These JunoCam Images are an Exquisite Art Exhibit for Jupiter


NASA’s Juno spacecraft is currently in close orbit of Jupiter, peering below its dense clouds to study this gas giant in as much detail as possible — without getting fried up the planet’s massive radiation in the process. The harsh environment, however, is worth it — a quick perusal through the images collected by the JunoCam and processed by the public demonstrates just what a richly vivid, beautiful thing the largest planet in the solar system is.

Juno was launched in August 2011, and it entered Jupiter’s orbit last July. The mission is tasked with studying Jupiter’s formation and evolution by determining how much water is in Jupiter’s atmosphere, studying Jupiters atmospheric properties and mapping Jupiter’s magnetic and gravity fields. Last December, Juno started to orbit the planet for the third time and photographed one of Jupiter’s pearls during its flyby.

Citizens can participate in Juno’s mission too. NASA started the JunoCam community, where amateur astronomers can download images acquired by JunoCam, process them, and upload them for the world to see. Visitors can also vote to help NASA decide the future of Junos mission and pinpoint what parts of Jupiter the public is most anxious to see.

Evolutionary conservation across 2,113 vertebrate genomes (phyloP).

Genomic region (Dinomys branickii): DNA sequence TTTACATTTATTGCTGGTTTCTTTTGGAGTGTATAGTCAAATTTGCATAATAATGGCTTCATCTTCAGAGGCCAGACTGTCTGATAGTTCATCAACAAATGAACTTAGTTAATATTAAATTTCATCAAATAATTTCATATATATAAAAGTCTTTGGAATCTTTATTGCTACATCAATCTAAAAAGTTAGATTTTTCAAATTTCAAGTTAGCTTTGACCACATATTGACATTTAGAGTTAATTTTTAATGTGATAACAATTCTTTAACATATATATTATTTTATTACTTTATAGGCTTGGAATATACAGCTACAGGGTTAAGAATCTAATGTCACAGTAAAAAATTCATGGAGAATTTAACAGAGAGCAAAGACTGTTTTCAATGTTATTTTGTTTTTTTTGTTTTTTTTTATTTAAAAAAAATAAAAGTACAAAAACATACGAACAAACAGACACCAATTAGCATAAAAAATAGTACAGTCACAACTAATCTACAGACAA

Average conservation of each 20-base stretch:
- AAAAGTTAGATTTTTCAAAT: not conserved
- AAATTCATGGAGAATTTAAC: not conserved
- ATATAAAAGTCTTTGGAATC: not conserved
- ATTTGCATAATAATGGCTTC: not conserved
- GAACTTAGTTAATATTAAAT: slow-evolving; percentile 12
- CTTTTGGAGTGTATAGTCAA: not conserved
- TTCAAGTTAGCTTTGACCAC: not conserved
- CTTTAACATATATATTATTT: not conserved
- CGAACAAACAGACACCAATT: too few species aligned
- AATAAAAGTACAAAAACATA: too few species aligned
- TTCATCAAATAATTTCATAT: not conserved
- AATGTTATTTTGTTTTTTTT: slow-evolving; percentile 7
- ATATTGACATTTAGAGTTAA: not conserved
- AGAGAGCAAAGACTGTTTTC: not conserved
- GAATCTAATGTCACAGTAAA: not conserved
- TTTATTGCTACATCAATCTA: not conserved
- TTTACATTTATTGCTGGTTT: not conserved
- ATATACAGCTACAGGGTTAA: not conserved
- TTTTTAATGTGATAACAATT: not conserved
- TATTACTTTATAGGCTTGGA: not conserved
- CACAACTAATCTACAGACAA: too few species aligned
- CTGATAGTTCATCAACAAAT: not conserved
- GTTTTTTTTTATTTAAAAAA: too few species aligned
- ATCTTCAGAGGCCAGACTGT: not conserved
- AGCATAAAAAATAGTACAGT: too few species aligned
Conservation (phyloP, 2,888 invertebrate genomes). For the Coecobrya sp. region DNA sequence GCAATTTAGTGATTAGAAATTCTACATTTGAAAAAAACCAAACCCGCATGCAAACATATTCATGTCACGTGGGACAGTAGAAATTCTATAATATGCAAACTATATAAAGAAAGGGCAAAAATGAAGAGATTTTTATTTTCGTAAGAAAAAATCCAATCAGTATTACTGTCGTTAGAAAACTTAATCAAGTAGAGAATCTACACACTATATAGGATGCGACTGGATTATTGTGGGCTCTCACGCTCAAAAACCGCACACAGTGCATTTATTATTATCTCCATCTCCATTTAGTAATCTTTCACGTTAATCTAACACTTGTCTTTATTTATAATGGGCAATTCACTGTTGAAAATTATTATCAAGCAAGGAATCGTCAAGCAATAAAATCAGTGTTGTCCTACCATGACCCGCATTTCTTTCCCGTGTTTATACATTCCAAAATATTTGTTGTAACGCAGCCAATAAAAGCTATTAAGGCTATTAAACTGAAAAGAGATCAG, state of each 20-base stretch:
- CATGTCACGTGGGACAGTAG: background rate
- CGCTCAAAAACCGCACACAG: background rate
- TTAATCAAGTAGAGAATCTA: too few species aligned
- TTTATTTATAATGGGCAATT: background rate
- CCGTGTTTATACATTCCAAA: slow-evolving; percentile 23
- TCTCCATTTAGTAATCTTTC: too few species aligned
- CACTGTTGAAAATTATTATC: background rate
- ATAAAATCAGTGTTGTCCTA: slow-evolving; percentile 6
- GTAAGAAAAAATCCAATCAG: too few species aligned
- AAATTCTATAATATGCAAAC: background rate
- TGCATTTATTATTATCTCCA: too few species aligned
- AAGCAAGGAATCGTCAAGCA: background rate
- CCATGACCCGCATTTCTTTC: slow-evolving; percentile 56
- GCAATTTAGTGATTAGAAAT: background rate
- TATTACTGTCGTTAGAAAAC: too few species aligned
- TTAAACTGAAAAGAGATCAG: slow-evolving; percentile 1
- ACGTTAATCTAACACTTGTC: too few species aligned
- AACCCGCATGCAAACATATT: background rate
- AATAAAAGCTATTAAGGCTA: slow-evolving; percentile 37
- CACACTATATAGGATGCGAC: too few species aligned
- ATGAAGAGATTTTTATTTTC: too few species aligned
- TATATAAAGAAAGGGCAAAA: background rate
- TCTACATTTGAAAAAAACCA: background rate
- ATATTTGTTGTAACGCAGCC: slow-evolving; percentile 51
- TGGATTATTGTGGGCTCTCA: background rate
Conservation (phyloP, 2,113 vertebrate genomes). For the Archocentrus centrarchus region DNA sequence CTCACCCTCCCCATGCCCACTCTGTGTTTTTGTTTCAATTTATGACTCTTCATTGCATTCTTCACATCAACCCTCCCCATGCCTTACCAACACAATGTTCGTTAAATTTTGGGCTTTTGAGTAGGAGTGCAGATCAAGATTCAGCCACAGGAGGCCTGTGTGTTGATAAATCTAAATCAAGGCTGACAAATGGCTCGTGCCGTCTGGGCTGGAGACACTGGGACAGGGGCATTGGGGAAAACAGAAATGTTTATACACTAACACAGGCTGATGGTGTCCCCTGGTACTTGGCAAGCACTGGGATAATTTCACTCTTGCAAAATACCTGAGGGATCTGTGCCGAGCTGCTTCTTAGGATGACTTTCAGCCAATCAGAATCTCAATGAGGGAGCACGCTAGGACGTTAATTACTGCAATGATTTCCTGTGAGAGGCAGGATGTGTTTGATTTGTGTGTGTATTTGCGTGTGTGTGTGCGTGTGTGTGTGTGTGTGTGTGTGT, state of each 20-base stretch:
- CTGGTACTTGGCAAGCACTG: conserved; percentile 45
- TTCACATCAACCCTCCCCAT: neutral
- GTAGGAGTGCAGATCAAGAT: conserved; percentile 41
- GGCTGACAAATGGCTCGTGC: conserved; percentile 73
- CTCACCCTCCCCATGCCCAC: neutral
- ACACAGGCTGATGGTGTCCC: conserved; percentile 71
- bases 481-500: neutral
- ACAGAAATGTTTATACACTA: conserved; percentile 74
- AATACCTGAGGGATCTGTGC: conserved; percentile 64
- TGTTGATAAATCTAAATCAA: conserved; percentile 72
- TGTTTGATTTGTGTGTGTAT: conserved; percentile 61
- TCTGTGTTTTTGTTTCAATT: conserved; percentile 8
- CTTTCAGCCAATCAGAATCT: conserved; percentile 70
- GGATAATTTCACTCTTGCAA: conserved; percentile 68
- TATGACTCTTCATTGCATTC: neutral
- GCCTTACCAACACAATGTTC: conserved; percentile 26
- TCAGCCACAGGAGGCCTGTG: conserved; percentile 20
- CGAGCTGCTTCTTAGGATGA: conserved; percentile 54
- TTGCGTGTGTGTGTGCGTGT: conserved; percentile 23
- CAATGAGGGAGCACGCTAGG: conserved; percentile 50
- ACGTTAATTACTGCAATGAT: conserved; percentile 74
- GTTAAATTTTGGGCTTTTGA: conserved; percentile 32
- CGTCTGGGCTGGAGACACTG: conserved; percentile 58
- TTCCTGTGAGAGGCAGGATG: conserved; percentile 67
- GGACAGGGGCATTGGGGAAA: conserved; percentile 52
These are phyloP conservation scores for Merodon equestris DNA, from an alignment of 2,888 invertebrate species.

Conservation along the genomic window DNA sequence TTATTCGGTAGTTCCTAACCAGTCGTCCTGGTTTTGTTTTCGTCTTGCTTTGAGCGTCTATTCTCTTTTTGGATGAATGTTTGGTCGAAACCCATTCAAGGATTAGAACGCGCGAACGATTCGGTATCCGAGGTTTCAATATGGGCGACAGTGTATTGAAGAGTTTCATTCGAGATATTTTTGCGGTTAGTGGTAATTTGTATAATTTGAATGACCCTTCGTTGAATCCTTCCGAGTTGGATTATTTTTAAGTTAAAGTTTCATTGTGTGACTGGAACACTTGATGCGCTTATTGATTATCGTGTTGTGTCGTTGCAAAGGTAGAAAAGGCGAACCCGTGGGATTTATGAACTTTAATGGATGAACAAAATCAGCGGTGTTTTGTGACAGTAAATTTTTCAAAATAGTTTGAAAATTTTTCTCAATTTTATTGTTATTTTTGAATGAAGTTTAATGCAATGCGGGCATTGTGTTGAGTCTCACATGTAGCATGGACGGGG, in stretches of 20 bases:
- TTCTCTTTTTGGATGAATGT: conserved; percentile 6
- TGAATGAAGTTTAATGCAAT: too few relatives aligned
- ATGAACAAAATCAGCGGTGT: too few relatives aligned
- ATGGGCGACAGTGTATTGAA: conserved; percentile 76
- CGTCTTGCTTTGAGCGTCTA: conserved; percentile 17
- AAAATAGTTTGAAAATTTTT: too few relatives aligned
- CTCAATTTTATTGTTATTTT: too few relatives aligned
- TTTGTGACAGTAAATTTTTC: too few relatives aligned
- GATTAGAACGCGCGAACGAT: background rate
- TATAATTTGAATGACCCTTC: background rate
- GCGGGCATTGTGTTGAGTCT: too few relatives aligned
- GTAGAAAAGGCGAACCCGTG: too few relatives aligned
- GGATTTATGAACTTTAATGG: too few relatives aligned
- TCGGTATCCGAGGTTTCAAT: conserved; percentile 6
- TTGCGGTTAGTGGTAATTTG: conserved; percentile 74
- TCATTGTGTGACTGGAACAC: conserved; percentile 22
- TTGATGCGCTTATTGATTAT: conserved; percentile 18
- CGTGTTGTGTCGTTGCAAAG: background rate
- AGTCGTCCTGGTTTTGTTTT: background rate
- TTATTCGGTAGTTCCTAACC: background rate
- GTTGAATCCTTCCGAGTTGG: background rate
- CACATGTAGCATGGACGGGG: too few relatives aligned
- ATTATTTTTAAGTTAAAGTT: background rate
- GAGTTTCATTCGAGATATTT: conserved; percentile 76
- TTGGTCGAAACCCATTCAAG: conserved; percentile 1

Check out some of the most compelling processed images submitted by the public:

Above is an image of the Southern pole, cropped, reflected, colorized, and hue inverted.

Randy Ahn

The view of Jupiter as Juno arrives.


A tweaked version of the released image of Jupiter, enhancing some cloud detail while removing banding tones.


A composite of filtered, contrast enhanced and rotated RGB images of the South pole.


A painting of the bottom of Jupiter, inspired by artist Vincent van Gogh.


This image is derived from a JunoCam image.


An image of Jupiter is PhotoShopped to tease out more details.

Christina Chester

Juno’s mission will end February of next year, where it will plunge into Jupiter’s atmosphere and collect as much data before it inevitably disintegrates within the planet’s violent environment.